We would like to speak strongly against the resolution. We were proactive in seeking feedback. Each student cited a workforce issue, not a quality issue. So when we told them how many foreign graduates are actually coming, they saw the need for (foreign accreditation), as do we. Touching on quality, I am in the middle of the trenches in clinics, and we take clinics with Ross and St. George’s students and they are just as good as (Louisiana State University) students. Their quality of education has gone up because of accreditation.”
- Elise Ackley, Student AVMA president
With regard to the resources required for foreign veterinary school accreditation, Dr. Karen Martens Brandt, acting director of the AVMA Education and Research Division, explained that the COE conducts up to 12 site visits a year. Domestic veterinary schools receive preference over foreign veterinary schools, and this has sometimes resulted in overseas institutions being told their site visit has to be delayed. Also, the AVMA is fully reimbursed for site visits by the foreign veterinary schools.
“As far as resources, ... [t]here are plenty of accrediting bodies that accredit many more schools than we do and are successful,” she said.
Dr. Ronald Gill, a COE member, responded to concerns about accreditation of schools that conduct classes in a language other than English, noting that all correspondence and interactions associated with the accreditation process are conducted in English.
Addressing concerns about NAVLE results, Dr. Gill further explained that “With [regard to] the pass-fail rate on the NAVLE, there is a rubric set up now that allows foreign schools with small numbers of students taking the test to see if they meet the 80 percent pass rate. We have a COE member who is a statistician who has developed this,” he said.
Dr. David E. Granstrom, AVMA chief operating officer and former Education and Research Division director, compared the accreditation process to an open-book test for veterinary schools, but one that is not easy to pass.
“So what happens is, we ask the college to submit a self-study on how they meet the standards, and that’s done the same way internationally and domestically. They explain to us how they meet the standards,” he said. “The integrity of the process has been sacrosanct for a long time. It’s serious business. When it costs a university millions of dollars to fix a facility, we get it—it’s not a fun exercise. We’ve told the veterinary schools in question here—and they’ve been denied many times—to change their faculty and curriculum many times, before they were granted accreditation.”
Voicing their opinion
Prior to the House vote, a number of delegates and others voiced their opinions as to why the COE should continue accrediting foreign veterinary schools.
If we don’t do it, somebody else will. And if someone else is doing it, they might not do as well as we do, and we would have no opportunity to influence that. We do influence veterinary medicine worldwide. There are two classes of veterinarians: the ones who graduated from COE-accredited schools and the ones who did not. The ones who did are held in higher esteem, make more money, and have more opportunities to serve in their communities and the world.”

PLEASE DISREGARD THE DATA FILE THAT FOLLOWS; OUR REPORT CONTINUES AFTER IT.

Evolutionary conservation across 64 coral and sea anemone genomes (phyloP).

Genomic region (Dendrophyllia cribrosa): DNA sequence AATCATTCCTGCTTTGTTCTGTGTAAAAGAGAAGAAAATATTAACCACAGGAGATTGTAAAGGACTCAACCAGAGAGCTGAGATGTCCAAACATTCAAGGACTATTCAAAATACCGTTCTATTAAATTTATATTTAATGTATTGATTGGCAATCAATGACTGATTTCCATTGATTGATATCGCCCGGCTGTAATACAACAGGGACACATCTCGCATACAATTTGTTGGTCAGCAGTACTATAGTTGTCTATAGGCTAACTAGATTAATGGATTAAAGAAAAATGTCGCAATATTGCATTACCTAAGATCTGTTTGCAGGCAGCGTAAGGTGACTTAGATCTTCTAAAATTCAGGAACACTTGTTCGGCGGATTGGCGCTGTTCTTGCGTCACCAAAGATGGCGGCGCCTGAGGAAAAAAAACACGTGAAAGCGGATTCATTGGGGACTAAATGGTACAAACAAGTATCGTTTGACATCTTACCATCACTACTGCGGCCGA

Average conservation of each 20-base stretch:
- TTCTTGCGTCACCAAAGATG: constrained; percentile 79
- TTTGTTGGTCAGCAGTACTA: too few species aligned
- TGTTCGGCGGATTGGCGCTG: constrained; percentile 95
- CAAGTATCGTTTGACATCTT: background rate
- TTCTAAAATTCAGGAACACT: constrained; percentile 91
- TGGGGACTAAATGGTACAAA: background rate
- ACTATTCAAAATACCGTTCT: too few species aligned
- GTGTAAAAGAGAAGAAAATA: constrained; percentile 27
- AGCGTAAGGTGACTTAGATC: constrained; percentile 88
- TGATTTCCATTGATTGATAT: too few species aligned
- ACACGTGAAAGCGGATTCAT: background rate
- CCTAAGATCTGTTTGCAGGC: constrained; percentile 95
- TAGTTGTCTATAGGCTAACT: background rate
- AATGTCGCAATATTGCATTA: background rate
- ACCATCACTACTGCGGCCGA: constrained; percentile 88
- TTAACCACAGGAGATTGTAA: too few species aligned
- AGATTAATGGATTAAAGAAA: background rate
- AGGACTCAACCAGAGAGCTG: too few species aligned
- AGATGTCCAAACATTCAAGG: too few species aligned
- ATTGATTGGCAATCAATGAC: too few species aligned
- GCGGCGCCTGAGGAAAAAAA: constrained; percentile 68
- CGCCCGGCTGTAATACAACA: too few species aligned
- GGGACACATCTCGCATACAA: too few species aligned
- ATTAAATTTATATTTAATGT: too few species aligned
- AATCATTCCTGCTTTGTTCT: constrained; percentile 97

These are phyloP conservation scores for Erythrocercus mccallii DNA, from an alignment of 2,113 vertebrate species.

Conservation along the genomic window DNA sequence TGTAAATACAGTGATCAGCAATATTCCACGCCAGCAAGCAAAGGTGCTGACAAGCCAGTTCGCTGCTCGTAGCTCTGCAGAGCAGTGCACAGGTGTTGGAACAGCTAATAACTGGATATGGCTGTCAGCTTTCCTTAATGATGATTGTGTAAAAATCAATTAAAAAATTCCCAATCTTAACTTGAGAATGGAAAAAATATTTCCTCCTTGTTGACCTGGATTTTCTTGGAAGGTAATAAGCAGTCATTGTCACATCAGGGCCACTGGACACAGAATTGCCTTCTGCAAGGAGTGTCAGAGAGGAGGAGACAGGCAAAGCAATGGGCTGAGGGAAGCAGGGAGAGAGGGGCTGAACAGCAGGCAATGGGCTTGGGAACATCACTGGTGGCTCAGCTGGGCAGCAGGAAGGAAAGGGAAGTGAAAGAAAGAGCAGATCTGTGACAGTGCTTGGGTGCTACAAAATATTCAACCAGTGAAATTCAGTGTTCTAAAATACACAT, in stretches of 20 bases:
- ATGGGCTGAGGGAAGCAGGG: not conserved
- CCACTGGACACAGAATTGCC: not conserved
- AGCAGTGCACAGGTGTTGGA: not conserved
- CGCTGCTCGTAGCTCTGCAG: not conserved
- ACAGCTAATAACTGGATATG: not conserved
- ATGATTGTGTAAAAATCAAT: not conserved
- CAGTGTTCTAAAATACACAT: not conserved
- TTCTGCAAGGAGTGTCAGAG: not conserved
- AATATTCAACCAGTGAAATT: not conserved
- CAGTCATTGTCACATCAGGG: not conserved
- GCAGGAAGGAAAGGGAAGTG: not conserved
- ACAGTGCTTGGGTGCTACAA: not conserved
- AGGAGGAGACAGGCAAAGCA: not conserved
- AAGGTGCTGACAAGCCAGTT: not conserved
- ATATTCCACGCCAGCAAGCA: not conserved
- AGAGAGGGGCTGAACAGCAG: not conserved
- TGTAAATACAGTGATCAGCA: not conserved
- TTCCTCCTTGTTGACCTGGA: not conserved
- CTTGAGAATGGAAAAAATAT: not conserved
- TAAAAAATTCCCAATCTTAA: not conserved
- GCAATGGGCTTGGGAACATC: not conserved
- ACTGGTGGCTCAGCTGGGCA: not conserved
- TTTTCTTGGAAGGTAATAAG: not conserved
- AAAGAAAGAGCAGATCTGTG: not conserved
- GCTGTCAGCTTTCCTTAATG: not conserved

- Dr. Gregg J. Cutler, American Association of Avian Pathologists alternate delegate
Dr. Kathleen Smiler, Michigan alternate delegate, compared what the council has done for international veterinary education to what the Association for Assessment and Accreditation of Laboratory Animal Care International has done for laboratory animal medicine: raise the bar.
“AAALAC accreditation is very important for institutions going for (National Institutes of Health) funding, but it’s a voluntary assessment, so it over-reaches what the Animal Welfare Act requires. What AAALAC has done has been a huge influence internationally not only to improve laboratory animal programs, but also to improve animal welfare in research,” Dr. Smiler said, likening this to how the COE helps the veterinary schools it recognizes achieve higher standards.
Dr. Trevor Ames, president-elect of the Association of American Veterinary Medical Colleges, brought up the World Organisation for Animal Health (OIE) meeting this past December in Brazil, where global veterinary education standards were discussed. Dr. Ames said the AVMA had a prominent role in developing some of the OIE’s materials on education, including its model veterinary curriculum.
“Clearly, the platform the AVMA speaks from would be very different if it weren’t involved in foreign accreditation,” he said. “There is no question the AVMA is the gold standard and what other schools aspire to and (where they) look for expertise. It gives us a loud voice.”
He added that the educational standards set by the OIE have been adopted by the World Trade Organization, and thus, affect foreign trade.
“It’s important that AVMA-accredited schools are there with a loud and influential voice to shape those standards,” Dr. Ames said.
The COE currently accredits 46 veterinary colleges. Of those, 13 are colleges outside the U.S. and Canada, including one that has been accredited by the council since 1972.